Friday, February 22, 2013

Treatise on the power of positivity or something

at 6:33 PM
Here at GNG we delve pretty deep into rabbit holes of subjectivity and, for lack of a better term, taste.  Yourself has mentioned at least once his ambition to spend more time considering the things he enjoys about games rather than brooding over faults, and essentially nitpicking games to death as so many other reviewers of media are wont to do.  I have much respect for this particular goal; too often people looking to assess a particular thing come to see it as their responsibility to exploit fault or error.  Some of this, I think, can be blamed on a culture of what I'll call ironic cynicism in media.  We can point blame at post-modernism for finally seeping into our collective conscious; so much of our art claims self-reference as its key principle, and our criticism follows in its need to deconstruct rather than appreciate.  There is a sort of snarkiness with which we dismiss sincerity of idea in art.  I see it as a sort of defensive mechanism: if we appreciate, respect, or, god forbid, claim to be inspired by something, then we leave ourselves open to attack from others who have found a flaw, or worse yet, already found the next best thing.  Value judgement claims, in my mind, are much more easily made if negative, rather than positive.  
But, like, what IS art, man?
What I'm saying may not seem applicable to you.  In fact, odds are that it doesn't, at least not fully.  But, as someone who spends some time on Reddit, but more time reading news outlets like SalonSlateThe New Yorker, and The Daily Beast, these are merely observations of what I perceive as all too common currents in cultural criticism.

Let's take my phrased posit of subjectivity, previously commented on the blog, as a given:  "I dig Wagner, but it's all just music. None of it exists on some higher plane of art than any other, and to pretend it does is another attempt to impose the subjective values with which you judge music on the entire medium."

The purpose of this rant isn't to argue the point above.  If you happen to disagree than that's fine (you idiot), but the issue I want to raise is more normative.  Here is we delve deep into my mind and explore the inane pseudo-observations within.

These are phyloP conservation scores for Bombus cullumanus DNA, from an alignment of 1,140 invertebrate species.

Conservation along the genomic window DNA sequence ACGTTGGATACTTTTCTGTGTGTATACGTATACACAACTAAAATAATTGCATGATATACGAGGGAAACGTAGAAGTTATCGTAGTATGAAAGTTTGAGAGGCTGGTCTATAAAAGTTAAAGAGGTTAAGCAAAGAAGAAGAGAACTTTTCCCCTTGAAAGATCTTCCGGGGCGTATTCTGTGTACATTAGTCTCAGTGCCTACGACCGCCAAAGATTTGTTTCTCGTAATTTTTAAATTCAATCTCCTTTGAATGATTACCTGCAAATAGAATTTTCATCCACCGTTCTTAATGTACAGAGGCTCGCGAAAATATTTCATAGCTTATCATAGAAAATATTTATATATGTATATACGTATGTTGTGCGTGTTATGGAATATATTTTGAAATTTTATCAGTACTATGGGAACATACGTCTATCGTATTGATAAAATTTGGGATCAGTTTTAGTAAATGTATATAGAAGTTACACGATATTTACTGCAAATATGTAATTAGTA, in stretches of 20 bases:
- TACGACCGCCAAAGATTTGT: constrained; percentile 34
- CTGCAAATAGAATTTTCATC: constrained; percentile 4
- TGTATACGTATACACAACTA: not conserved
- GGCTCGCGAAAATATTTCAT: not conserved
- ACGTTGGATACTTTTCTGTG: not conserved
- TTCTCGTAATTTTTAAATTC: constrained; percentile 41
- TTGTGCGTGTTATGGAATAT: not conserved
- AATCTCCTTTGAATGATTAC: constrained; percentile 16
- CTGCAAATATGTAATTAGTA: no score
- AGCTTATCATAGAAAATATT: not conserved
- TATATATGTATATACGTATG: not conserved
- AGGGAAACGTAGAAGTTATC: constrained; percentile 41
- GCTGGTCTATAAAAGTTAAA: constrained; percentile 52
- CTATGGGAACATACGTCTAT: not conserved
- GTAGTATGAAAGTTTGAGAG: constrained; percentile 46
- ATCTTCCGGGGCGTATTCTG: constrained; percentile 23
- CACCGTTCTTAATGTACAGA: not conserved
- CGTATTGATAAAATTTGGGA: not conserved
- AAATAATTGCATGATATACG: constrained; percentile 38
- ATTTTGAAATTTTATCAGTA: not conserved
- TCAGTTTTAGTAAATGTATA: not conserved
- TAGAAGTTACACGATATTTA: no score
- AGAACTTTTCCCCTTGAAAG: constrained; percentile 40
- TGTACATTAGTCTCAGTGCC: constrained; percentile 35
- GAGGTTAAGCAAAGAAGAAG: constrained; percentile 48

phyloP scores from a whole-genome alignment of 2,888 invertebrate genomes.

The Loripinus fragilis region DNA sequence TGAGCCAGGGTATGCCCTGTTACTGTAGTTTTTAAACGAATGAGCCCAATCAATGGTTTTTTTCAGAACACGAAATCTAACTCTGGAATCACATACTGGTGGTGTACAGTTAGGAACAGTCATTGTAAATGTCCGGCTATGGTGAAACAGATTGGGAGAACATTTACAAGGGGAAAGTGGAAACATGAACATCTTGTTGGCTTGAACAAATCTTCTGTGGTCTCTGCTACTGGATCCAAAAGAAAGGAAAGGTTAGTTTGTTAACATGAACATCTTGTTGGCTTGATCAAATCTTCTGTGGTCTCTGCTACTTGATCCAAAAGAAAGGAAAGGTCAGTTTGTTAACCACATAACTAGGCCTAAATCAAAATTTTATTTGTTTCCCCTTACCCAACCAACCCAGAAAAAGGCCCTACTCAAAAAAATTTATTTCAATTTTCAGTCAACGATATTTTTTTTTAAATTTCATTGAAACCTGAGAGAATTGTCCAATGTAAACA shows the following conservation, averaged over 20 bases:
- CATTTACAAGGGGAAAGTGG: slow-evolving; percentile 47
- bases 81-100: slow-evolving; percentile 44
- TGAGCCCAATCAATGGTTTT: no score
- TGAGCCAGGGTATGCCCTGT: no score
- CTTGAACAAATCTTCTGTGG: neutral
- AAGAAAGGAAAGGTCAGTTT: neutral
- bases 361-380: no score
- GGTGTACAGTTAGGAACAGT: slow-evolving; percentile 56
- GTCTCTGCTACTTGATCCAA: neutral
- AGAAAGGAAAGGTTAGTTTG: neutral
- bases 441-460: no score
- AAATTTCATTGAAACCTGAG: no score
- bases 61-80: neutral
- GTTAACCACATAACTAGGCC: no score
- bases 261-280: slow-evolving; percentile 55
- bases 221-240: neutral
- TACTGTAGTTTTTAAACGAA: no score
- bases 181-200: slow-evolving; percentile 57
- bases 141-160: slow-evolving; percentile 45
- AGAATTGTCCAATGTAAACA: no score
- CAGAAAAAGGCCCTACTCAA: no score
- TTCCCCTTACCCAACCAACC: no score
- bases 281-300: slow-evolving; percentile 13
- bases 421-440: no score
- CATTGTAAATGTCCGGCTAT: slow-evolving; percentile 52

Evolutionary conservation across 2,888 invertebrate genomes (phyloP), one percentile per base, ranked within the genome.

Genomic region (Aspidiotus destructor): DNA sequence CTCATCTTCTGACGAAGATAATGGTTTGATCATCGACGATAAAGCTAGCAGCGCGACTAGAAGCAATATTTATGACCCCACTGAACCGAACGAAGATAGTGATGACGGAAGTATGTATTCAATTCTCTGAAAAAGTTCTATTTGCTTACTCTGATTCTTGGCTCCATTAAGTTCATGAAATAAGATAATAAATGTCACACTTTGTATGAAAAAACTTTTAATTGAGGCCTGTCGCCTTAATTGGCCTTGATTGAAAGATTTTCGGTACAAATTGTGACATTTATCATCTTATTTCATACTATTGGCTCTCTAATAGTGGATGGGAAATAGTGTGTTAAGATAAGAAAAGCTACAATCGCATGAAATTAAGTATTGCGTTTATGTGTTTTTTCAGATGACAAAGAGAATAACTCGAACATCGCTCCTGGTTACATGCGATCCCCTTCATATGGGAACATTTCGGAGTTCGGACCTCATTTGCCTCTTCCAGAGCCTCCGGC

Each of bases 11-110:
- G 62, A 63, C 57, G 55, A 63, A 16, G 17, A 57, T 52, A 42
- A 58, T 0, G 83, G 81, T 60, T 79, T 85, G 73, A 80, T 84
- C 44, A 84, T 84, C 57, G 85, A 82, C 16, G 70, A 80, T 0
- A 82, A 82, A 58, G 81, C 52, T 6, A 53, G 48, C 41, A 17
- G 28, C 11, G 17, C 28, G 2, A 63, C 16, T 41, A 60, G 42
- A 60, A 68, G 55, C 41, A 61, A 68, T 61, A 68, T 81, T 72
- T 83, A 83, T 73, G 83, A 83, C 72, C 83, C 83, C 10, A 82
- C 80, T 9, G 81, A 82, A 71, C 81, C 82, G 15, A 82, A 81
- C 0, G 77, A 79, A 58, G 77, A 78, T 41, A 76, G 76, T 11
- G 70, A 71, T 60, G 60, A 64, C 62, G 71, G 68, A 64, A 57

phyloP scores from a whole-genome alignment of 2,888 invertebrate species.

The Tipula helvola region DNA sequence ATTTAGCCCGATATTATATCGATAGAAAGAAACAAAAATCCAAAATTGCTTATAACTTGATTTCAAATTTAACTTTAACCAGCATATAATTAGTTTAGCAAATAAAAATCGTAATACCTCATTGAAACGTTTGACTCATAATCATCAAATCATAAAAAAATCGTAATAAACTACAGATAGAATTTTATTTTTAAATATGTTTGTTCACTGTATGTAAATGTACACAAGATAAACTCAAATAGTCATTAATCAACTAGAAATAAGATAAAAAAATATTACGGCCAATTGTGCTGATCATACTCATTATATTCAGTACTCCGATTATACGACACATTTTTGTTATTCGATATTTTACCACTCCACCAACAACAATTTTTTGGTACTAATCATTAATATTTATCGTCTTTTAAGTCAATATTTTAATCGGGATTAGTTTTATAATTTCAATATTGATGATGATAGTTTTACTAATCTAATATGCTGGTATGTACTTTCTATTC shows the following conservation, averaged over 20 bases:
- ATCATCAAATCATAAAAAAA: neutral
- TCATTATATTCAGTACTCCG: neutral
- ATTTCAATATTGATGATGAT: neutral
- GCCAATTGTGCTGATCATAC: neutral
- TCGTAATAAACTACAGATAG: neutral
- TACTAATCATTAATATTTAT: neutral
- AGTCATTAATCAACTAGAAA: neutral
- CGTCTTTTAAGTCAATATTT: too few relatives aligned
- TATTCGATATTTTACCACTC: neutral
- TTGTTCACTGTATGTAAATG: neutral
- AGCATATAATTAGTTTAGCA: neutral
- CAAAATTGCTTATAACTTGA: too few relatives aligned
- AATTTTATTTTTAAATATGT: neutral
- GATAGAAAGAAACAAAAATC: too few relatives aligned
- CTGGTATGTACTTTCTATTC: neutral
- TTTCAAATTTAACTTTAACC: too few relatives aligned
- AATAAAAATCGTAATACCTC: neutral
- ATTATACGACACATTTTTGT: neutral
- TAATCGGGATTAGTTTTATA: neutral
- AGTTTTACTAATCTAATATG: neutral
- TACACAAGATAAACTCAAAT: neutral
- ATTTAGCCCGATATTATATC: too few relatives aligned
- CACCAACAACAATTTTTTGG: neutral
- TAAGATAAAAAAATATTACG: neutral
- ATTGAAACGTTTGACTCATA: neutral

People take this ironic cynicism to an extreme I find unnerving.  It's as if there is more pleasure to be gained from hating something that is *subjectively* unpleasant than there is loving something *subjectively* pleasant.  The vitriolic criticism flung at so-and-so pop musician is often an emotional step above praising, I don't know, Mumford and Sons or something else people consider hip.  That's if some such praise is ever expressed.  And so not only are these criticisms harmful because they're often supposedly situated objectively, but they fail to satisfy the part of us that should be filled actually enjoying and considering enjoyable things.  
Baby, baby, baby, ohhhhh
This isn't to say people shouldn't acquire taste.  Personal preference will always play a part in artistic consumption, as it should.  But if one tendency of these ironic cynics is to focus on the negative, another is to be hyper-selective.  Some approach new music, art, games, and movies with a "this is awful and merit-less until its quality is validated by the approval of *insert online publication or forum*" attitude that blends well with the need to deeply criticize items exogenous of our comfortable consumption.  And what this does is limit our artistic purview.
I only engage with video games stamped with the iconic gng symbol of approval, for example.
Maybe more troubling is that hyper-criticism in its often ironic mode spirals out towards a deeper cultural insensitivity.  Falling into the trap of rote negative perception becomes habitual and counterproductive. Using an argument that is, admittedly, implying a slippery slope, the cynic reserves his cultural stock due to their fear of commitment to an artistic work. And because we are uncomfortable with connection to something serious and meaningful we go on to forfeit our ability to make value claims in criticism, or even as an artist.  

There's probably more to be said here.  Maybe I foolishly yearn for the pre-internet world, where the majority had less-ready access to other people's opinions, en masse.  Sure, for video game consumption, you could get an EGM subscription and be brain washed just a bit.  But the crowd mentality of the internet and worse, internet communities, had not yet taken hold of us.  I suffer symptoms as much as the next man; relying on NYtimes book review for much of what I read or scrolling through Rotten Tomatoes for reviewers I judge as having "valid" taste.  And lord knows there's more than a hint of distaste, mentally, when the movie is panned for whatever reason.  What on earth could a movie rated "rotten" have to offer me?  There's never been a work of art originally panned by critics that had cultural significance, right?

TL;DR: You should try to approach media from a position of positive reception rather than an ironically cynical one, because otherwise you might slowly forfeit your ability to truly enjoy something, say, a video game.

Man this was a weird little foray into my worldview, huh?